Could Ireland’s aim to raise the legal age for tobacco use affect vaping products?

Ireland will look to raise the minimum age for purchasing tobacco products to 21.

The change will specifically not affect vaping products. It will also not affect nicotine pouches, which are currently only regulated as consumer products. Heated tobacco products would move to 21, as they are governed by tobacco product regulations in the country.

It could be said this still gives some sort of advantage to tobacco alternatives. After the “wash-through” period, allowing anyone who is already between the ages of 18 and 21 to continue to legally purchase tobacco products, the change could mean that alternative nicotine products would be the main legal avenue for those who start experimenting with cigarettes, despite their black-market status. These products would also provide a safer route for the exploration of nicotine for anyone who may have wanted to try smoking products had they been available.

But this is a precarious argument and does more to highlight the contentious nature of these products than serve as some sort of security blanket to assuage the worries of a nicotine-prohibitionist public. It merely reminds people that pouches are still unregulated in Ireland and many other jurisdictions, while vaping continues to be at the centre of a debate over youth use – which is often extended into young adult use to include concern over rates rising among those legally able to use vaping products.


Is adulthood just a number?


In fact, it was only recently that Ireland changed the law to prohibit the sale of vaping products to under-18s, making it somewhat puzzling as to why the Irish government has chosen not to move the minimum age for purchase to 21 like it has done for tobacco products.

For that matter, why are 18 and 21 the arbitrary ages at which we assign some token of adulthood and decision-making? Recent evidence suggests that the brain is still developing (and can still be negatively affected by nicotine, to trust some of the more risk-averse papers) as late as 25.

This shows that debate over whether we hit adulthood at 18 or at 21 is linked more to historical context around property ownership, the right to vote and the possibility of having to fight in a war than it is to health concerns.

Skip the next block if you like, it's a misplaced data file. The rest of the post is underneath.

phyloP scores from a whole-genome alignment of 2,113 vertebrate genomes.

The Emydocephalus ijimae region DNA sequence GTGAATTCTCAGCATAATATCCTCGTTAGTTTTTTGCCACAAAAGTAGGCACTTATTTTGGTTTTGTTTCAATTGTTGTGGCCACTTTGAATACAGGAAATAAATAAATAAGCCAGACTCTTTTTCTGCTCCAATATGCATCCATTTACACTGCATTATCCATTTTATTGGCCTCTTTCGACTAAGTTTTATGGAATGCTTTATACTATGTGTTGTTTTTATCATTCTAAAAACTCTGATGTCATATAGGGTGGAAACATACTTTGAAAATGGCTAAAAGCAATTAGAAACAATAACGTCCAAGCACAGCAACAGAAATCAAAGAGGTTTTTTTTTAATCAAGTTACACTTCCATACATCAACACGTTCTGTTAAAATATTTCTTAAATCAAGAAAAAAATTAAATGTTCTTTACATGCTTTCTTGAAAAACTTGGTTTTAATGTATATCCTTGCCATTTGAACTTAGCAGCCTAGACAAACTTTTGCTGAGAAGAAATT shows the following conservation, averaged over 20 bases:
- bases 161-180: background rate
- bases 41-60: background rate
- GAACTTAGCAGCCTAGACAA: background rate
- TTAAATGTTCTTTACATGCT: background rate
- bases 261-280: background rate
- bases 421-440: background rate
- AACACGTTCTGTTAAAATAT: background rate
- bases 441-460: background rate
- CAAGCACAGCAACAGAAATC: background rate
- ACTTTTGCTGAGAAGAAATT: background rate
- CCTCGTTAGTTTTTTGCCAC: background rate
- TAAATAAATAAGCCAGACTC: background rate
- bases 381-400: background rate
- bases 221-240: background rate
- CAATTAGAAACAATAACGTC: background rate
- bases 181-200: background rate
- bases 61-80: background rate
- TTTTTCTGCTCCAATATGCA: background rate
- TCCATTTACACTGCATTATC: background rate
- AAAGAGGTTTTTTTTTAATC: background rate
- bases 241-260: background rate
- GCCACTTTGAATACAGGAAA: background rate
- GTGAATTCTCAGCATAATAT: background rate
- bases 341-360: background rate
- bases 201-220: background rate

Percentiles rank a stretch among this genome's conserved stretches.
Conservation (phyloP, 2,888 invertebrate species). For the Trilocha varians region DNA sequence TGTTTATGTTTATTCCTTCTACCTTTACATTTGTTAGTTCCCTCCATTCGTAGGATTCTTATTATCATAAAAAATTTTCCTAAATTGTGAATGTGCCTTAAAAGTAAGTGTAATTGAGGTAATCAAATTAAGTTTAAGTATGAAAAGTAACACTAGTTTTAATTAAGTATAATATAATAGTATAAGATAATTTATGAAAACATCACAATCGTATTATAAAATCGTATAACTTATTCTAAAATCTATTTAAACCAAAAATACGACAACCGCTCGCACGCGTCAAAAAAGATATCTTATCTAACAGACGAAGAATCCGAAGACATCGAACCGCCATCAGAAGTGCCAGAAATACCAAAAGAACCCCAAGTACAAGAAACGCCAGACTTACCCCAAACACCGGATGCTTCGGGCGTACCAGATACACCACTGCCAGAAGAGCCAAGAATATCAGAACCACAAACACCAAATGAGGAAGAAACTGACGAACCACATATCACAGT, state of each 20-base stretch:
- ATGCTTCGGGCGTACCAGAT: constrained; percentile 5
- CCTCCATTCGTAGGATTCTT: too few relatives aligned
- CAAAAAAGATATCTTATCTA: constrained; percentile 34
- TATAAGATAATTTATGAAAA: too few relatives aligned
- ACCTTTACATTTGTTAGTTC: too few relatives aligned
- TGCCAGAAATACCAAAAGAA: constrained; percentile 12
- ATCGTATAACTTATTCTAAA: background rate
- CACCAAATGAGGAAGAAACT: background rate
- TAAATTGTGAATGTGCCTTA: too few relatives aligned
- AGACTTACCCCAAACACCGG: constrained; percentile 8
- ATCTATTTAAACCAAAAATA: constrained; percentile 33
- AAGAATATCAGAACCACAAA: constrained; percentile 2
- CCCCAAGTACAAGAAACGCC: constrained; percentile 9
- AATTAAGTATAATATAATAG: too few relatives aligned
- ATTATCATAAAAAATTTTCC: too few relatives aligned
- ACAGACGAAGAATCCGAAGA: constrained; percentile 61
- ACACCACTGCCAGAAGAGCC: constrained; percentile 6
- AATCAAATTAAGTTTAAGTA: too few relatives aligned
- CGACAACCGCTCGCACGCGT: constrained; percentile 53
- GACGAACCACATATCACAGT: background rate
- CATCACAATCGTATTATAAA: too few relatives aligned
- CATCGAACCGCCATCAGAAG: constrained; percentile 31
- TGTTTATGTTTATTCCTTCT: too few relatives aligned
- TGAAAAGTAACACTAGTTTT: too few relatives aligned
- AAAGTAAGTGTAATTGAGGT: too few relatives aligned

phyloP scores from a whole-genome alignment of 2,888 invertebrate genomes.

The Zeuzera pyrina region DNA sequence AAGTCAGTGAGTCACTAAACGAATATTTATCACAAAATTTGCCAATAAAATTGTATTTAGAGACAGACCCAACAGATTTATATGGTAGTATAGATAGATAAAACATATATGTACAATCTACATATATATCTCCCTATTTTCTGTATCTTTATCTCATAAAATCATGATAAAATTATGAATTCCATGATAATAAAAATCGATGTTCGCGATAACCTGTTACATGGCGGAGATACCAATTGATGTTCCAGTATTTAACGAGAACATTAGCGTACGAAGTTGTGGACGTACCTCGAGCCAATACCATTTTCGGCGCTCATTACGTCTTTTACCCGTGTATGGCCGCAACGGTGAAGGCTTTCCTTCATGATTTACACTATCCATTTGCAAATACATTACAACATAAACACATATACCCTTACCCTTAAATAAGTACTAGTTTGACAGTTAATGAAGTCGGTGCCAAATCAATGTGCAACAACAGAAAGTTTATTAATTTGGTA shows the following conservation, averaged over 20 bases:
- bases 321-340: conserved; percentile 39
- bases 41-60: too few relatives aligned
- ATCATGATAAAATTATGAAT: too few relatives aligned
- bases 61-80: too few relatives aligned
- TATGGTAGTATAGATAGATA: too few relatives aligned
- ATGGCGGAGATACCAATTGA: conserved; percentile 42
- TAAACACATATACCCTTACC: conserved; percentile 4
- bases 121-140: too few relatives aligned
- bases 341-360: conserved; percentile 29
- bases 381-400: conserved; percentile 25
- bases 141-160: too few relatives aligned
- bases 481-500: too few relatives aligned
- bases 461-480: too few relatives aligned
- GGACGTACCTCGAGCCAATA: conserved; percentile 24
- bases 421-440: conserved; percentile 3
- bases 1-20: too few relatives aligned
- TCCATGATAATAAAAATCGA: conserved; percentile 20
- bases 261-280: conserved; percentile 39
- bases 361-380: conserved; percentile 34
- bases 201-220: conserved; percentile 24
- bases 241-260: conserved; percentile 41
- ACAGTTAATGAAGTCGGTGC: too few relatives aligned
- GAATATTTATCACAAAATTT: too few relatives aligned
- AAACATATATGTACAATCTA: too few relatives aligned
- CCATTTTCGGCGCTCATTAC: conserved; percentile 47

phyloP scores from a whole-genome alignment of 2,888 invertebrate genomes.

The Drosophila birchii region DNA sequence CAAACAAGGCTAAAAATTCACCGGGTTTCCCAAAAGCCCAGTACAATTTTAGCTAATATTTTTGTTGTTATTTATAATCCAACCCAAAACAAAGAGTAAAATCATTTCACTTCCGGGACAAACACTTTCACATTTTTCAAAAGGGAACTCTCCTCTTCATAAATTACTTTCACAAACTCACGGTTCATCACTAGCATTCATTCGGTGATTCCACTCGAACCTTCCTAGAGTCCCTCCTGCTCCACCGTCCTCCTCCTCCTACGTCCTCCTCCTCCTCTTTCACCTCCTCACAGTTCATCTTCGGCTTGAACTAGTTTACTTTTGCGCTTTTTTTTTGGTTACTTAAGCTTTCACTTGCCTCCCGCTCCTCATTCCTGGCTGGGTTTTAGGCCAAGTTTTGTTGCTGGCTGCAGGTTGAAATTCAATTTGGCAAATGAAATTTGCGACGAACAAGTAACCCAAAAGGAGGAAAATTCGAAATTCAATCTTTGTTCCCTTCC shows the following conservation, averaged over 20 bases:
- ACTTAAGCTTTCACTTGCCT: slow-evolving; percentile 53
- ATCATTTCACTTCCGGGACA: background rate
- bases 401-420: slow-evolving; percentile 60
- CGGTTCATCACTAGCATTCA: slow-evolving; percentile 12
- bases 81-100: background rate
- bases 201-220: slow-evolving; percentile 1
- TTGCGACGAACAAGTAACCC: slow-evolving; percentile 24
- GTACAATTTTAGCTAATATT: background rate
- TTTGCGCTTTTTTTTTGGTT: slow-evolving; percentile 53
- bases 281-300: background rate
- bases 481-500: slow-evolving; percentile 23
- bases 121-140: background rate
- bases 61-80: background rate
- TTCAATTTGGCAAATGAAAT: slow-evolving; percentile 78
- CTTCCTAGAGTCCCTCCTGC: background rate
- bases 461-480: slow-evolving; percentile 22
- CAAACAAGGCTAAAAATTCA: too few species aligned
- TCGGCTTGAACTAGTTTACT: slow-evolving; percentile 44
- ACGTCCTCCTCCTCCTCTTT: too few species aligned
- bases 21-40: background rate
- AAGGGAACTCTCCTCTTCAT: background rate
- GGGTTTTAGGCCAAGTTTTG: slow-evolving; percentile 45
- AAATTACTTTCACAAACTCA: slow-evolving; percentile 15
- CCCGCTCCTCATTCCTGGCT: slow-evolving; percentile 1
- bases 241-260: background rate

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    In that regard, a minimum age of 25 or a complete ban on the sale of tobacco products would appear to the best option for the protection of public health.


    Wider bans wanted


    A spokesperson for Forest, the UK smokers’ rights group funded by the tobacco industry, was apparently the only person Irish media could find willing to come out and try to oppose the proposal. One of the myriad arguments put forth by Forest was that this 21+ proposal was the first step towards completely banning the adult choice to use tobacco products. And that this was a curtailment of personal liberties.

    Some public health experts in Ireland do appear to be advocating for a full ban as a future goal, perhaps through a similar method as the generational prohibition being considered in the UK.

    This could be why Ireland left vaping out of the proposal. It would set vaping up as separately regulated and therefore something that could be left as a legal product if further generational bans were introduced – as is the case in the UK proposal.

    As for pouches, their time of reckoning is fast approaching. And when they are regulated, whether they are treated more akin to other tobacco products or to vaping will be the determining factor in their own minimum age of purchase.

    – Freddie Dawson ECigIntelligence staff

    Photo: Gregory Dalleau

    Freddie Dawson

    Senior news editor
    Freddie studied at King’s College, London and City University and worked for publications including The Times, The Malay Mail, PathfinderBuzz and Solar Summary before joining the ECigIntelligence team. He has extensive experience in covering fast-moving consumer goods (FMCG), manufacturing and technological innovation.